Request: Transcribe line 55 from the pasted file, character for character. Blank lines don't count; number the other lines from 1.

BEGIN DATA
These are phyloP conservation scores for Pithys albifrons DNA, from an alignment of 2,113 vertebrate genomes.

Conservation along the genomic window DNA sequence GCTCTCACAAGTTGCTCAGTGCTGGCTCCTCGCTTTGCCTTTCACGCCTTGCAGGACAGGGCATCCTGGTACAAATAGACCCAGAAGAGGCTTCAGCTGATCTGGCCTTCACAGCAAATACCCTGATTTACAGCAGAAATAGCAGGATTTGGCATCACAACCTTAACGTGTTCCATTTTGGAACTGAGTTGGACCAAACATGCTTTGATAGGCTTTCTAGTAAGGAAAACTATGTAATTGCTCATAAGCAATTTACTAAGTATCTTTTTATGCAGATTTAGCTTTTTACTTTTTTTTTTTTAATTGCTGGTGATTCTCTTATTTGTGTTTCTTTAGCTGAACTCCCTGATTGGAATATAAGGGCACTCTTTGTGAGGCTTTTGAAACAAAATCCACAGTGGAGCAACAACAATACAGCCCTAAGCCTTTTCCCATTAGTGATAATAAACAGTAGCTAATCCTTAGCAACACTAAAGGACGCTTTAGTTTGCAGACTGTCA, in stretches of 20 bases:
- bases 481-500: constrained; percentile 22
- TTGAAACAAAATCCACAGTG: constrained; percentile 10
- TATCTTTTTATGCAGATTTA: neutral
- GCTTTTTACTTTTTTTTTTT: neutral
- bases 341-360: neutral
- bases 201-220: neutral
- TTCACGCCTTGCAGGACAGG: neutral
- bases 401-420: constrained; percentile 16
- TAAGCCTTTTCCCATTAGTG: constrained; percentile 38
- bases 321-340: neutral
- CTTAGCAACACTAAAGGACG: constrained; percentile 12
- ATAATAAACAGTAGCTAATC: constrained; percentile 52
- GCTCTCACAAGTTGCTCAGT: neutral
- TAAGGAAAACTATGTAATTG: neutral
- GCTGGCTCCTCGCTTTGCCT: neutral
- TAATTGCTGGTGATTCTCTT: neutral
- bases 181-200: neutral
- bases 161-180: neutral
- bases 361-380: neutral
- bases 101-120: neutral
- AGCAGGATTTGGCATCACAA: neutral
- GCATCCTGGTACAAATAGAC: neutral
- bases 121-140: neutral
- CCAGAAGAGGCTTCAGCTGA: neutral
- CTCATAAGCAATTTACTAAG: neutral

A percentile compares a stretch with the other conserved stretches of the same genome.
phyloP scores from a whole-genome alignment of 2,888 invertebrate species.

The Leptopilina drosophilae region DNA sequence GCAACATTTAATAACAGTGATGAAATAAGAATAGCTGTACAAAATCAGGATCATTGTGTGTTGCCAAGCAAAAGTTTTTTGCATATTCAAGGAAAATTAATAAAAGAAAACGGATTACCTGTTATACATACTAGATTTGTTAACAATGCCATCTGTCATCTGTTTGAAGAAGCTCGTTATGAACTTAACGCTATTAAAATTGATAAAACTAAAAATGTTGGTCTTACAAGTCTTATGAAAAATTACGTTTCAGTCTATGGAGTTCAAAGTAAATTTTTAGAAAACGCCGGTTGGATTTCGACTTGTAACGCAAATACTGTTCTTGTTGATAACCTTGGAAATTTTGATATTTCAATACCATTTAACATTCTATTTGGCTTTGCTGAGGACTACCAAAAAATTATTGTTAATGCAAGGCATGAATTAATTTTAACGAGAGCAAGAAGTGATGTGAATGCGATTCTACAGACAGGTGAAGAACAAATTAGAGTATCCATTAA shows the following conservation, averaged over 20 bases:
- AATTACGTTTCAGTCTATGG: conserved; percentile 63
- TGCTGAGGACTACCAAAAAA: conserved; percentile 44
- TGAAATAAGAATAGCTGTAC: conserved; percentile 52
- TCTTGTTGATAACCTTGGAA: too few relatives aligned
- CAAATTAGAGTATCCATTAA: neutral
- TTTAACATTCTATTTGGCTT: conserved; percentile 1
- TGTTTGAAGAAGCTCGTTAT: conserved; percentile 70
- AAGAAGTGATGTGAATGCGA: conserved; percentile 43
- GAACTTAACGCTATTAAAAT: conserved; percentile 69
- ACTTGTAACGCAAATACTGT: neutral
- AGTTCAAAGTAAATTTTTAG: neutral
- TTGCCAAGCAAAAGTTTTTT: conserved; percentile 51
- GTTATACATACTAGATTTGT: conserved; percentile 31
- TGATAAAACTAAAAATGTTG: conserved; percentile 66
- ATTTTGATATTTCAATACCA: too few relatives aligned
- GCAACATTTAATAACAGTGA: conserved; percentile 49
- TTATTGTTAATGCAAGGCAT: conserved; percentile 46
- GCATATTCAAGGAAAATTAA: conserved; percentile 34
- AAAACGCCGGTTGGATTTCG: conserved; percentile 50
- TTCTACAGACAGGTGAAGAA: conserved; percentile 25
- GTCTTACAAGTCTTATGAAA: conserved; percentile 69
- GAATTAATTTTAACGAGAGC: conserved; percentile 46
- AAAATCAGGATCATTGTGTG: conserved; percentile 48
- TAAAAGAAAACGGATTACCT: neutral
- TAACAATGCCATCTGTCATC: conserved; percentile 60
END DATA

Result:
- TAACAATGCCATCTGTCATC: conserved; percentile 60